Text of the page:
Build your vocabulary with Merriam-Webster's Word of the Day! Each day a Merriam-Webster editor offers insight into a fascinating new word -- explaining its meaning, current use, and little-known details about its origin.
March 21st, 2015
Episode 142 of 790 episodes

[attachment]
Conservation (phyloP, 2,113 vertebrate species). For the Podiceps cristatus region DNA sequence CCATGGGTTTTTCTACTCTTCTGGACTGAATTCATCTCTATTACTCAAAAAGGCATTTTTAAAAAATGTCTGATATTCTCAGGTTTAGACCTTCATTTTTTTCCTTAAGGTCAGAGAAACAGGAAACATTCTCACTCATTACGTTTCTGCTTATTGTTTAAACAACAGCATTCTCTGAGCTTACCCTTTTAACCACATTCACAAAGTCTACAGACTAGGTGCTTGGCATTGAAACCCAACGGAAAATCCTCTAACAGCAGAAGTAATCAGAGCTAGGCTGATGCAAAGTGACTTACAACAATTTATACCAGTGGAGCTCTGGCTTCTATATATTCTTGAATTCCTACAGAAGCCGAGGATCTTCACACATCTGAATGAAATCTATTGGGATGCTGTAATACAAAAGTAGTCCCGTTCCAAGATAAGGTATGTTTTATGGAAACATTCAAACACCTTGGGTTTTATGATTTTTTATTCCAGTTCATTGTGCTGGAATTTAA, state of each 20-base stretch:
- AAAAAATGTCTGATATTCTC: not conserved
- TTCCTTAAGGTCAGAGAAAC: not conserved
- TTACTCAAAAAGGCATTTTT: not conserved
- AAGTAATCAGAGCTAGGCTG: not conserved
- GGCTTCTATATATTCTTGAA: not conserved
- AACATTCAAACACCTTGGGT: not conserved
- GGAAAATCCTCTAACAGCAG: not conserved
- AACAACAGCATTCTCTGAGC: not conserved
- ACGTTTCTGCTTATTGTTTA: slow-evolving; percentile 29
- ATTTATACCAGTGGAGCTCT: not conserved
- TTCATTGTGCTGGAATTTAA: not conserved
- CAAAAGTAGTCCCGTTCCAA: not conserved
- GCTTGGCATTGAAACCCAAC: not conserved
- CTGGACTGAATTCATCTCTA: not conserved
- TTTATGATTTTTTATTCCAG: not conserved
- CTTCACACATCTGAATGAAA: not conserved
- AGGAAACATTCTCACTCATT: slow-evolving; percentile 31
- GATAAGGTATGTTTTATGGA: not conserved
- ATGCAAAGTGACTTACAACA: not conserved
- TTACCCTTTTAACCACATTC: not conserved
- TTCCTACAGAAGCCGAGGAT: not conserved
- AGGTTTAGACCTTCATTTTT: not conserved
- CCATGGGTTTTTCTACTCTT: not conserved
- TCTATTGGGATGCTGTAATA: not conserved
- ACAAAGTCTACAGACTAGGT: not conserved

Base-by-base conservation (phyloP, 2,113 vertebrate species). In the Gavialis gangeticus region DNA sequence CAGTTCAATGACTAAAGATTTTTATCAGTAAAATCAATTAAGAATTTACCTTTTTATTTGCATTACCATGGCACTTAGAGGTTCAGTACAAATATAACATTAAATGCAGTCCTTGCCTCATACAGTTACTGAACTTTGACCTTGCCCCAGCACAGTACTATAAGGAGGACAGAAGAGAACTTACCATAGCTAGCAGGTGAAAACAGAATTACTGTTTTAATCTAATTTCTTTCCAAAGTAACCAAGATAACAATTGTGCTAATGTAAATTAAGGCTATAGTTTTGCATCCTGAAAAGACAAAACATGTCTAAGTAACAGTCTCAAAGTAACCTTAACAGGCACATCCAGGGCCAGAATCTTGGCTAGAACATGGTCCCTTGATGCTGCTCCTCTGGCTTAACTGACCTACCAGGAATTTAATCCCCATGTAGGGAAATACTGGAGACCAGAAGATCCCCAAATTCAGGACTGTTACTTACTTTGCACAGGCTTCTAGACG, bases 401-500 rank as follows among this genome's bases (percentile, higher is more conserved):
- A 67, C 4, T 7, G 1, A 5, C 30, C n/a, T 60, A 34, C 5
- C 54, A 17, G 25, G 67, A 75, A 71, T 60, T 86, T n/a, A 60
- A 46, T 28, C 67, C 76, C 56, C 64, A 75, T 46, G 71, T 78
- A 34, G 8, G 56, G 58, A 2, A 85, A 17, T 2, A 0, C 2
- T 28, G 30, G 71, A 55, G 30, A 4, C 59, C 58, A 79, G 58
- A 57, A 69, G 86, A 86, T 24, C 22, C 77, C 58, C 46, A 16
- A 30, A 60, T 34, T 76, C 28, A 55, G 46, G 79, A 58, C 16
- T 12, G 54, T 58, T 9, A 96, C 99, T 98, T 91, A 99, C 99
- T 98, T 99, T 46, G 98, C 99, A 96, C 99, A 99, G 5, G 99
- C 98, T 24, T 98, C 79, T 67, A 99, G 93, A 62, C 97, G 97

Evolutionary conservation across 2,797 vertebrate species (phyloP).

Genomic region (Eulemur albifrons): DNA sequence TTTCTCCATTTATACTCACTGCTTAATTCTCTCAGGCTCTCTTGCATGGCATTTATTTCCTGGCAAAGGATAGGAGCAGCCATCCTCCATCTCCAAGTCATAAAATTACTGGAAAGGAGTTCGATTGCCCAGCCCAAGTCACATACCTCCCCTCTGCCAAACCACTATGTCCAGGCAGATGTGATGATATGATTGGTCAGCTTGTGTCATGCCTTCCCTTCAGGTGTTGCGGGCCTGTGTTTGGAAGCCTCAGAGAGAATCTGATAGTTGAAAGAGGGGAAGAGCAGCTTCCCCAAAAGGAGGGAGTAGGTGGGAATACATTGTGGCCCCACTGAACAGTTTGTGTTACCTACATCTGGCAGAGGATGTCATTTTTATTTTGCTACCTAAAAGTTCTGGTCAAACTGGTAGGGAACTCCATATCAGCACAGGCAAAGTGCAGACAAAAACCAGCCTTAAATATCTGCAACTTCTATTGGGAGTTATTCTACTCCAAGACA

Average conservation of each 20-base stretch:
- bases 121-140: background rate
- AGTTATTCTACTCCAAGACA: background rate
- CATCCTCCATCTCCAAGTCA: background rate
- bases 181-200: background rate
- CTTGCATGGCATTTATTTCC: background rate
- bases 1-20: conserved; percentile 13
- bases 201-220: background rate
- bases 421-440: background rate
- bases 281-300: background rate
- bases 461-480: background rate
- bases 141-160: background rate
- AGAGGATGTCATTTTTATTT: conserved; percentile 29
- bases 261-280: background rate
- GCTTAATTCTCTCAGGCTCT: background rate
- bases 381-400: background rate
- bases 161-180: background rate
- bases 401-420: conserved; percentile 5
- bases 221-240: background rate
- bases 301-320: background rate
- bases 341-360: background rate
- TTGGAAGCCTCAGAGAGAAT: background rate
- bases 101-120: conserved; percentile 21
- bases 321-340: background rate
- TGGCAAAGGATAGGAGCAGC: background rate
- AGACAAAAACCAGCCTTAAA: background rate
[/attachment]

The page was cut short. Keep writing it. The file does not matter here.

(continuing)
Merriam-Webster's Word of the Day for March 21, 2015 is: expiate \EK-spee-ayt\ verb 1 : to extinguish the guilt incurred by 2 : to make amends for Examples: Though the editorial characterizes the mayor's failure to disclose the details of the meeting as a lapse that cannot be expiated, most citizens seem ready to forgive all. "The ethical ambiguity of Szuml's role as Sonderkommandoa 'gray zone,' as Primo Levi described it, victim verging on perpetratoris expiated to a degree by an act of self-sacrifice." Tova Reich, Washington Post, September 25, 2014 Did you know? "Disaster shall fall upon you, which you will not be able to expiate." That ominous biblical prophecy (Isaiah 47:11, RSV) shows that expiate was once involved in confronting the forces of evil as well as in assuaging guilt. The word derives from expiare, Latin for "to atone for," a root that in turn traces to the Latin term for "pious." Expiate originally referred to warding off evil by using sacred rites or to using sacred rites to cleanse or purify something. By the 17th century, Shakespeare (and others) were using it to mean "to put an end to": "But when in thee time's furrows I behold, / Then look I death my days should expiate" (Sonnet 22). Those senses have since become obsolete, and now only the "extinguish the guilt" and "make amends" senses remain in use.